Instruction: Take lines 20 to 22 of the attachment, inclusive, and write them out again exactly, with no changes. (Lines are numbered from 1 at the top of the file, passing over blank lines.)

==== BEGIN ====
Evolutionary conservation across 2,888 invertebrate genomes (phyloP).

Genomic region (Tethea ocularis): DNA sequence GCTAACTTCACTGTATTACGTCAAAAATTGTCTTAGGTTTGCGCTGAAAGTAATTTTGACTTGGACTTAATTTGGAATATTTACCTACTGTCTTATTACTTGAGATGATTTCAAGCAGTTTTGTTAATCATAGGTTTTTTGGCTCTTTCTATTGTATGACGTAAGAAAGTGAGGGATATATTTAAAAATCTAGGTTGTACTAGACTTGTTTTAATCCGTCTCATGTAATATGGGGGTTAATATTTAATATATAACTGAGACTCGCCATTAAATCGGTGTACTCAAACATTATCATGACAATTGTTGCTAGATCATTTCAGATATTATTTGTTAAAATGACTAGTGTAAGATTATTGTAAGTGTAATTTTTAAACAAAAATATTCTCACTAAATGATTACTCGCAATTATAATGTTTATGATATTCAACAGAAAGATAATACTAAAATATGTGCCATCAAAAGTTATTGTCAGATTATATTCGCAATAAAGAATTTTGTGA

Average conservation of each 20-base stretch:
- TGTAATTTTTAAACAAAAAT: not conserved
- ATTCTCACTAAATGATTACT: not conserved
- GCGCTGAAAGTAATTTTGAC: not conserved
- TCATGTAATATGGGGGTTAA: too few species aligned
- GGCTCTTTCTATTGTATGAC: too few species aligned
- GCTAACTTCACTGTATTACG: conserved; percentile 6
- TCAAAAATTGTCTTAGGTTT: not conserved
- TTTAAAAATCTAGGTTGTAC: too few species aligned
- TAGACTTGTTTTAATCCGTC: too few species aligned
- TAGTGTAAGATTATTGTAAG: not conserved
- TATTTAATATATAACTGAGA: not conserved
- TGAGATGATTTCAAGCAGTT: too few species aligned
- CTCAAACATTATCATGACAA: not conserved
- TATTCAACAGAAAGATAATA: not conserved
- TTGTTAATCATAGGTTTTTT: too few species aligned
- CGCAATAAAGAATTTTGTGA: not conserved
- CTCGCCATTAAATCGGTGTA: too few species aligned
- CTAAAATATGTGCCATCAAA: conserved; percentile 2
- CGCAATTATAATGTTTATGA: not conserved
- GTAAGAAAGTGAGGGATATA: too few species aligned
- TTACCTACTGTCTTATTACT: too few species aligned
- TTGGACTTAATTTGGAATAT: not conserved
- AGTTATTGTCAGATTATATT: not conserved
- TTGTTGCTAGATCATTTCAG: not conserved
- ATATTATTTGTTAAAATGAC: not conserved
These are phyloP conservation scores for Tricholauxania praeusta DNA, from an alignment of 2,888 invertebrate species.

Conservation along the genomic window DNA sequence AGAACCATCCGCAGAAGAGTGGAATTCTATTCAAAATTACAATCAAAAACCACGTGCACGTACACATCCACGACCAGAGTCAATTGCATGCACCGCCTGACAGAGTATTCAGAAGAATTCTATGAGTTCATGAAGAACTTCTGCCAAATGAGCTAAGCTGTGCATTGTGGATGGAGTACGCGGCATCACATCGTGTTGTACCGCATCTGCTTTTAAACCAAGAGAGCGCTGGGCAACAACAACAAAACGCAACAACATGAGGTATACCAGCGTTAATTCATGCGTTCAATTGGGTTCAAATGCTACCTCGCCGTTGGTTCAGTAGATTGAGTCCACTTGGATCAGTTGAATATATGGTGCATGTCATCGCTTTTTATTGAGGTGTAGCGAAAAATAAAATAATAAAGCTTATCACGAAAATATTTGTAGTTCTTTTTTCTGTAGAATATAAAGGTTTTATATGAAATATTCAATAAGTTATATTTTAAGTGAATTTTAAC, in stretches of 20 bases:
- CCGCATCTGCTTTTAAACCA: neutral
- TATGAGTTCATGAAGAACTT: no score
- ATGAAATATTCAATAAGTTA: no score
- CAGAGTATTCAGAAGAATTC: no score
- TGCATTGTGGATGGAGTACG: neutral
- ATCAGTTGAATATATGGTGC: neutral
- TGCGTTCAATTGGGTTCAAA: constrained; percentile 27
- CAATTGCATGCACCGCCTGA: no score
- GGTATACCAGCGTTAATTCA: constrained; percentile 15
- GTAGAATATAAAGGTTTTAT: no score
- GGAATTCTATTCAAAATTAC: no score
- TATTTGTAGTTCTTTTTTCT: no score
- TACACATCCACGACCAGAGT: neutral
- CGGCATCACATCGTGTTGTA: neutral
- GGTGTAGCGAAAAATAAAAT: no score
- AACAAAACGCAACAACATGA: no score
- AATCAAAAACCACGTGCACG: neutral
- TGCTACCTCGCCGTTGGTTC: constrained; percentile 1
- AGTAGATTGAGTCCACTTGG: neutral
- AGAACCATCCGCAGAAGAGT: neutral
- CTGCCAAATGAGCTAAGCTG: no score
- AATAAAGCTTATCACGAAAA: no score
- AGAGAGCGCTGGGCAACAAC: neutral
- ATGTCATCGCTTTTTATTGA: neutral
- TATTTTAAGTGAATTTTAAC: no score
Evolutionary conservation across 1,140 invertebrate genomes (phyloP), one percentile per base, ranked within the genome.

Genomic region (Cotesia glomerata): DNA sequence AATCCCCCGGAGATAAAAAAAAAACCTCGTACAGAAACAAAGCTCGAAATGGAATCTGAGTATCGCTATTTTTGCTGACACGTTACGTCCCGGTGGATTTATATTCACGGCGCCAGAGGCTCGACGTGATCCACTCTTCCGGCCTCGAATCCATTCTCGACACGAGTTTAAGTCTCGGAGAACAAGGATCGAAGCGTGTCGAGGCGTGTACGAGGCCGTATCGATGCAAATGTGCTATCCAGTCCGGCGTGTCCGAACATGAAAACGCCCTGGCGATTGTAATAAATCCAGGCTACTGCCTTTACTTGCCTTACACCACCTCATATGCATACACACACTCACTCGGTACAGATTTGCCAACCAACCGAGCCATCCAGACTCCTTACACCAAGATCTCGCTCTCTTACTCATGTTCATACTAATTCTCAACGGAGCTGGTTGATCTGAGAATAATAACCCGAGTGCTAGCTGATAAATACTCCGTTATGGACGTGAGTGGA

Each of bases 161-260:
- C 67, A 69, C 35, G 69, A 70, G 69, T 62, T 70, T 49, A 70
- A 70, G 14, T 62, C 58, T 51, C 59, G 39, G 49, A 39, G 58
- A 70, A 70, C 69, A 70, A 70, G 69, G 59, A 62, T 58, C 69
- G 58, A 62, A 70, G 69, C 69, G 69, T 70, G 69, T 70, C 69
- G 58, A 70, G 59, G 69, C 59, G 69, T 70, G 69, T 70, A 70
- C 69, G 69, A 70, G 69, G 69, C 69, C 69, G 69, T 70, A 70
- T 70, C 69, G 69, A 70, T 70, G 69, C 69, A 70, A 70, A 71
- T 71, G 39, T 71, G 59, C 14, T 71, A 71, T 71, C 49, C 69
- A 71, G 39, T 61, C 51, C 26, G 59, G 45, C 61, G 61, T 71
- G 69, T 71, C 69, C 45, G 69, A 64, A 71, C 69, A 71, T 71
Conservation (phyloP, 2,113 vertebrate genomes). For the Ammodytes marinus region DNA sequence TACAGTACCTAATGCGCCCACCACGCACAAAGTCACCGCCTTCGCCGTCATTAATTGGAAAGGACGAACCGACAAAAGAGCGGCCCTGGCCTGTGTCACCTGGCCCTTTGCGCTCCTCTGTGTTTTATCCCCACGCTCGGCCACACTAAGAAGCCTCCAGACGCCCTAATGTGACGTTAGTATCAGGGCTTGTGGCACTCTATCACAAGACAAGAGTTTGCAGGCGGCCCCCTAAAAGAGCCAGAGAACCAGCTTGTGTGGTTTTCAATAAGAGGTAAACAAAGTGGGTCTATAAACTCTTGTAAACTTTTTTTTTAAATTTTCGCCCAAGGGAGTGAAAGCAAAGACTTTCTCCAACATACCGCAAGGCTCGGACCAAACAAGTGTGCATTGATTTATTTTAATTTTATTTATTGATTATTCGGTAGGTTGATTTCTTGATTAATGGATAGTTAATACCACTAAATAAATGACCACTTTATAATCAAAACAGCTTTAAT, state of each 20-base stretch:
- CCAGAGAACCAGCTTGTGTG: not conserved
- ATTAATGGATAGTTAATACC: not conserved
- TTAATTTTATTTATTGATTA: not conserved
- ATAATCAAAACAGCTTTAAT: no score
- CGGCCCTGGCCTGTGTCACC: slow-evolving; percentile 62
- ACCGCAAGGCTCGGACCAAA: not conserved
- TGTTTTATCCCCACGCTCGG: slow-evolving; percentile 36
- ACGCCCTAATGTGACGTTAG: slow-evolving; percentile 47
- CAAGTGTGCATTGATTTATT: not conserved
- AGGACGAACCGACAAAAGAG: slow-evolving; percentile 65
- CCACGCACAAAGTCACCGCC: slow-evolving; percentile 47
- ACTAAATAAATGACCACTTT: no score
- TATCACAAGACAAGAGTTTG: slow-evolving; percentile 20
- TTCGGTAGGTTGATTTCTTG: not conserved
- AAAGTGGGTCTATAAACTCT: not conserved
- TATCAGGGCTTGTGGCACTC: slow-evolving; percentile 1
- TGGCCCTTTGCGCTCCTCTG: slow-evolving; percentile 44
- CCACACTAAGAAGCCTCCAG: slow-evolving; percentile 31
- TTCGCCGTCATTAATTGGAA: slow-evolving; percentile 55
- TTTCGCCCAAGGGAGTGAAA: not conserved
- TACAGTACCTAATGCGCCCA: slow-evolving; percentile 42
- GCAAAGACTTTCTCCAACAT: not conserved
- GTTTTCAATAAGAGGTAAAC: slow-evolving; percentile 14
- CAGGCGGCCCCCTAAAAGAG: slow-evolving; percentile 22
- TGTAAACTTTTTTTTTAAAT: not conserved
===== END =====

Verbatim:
- CTCGCCATTAAATCGGTGTA: too few species aligned
- CTAAAATATGTGCCATCAAA: conserved; percentile 2
- CGCAATTATAATGTTTATGA: not conserved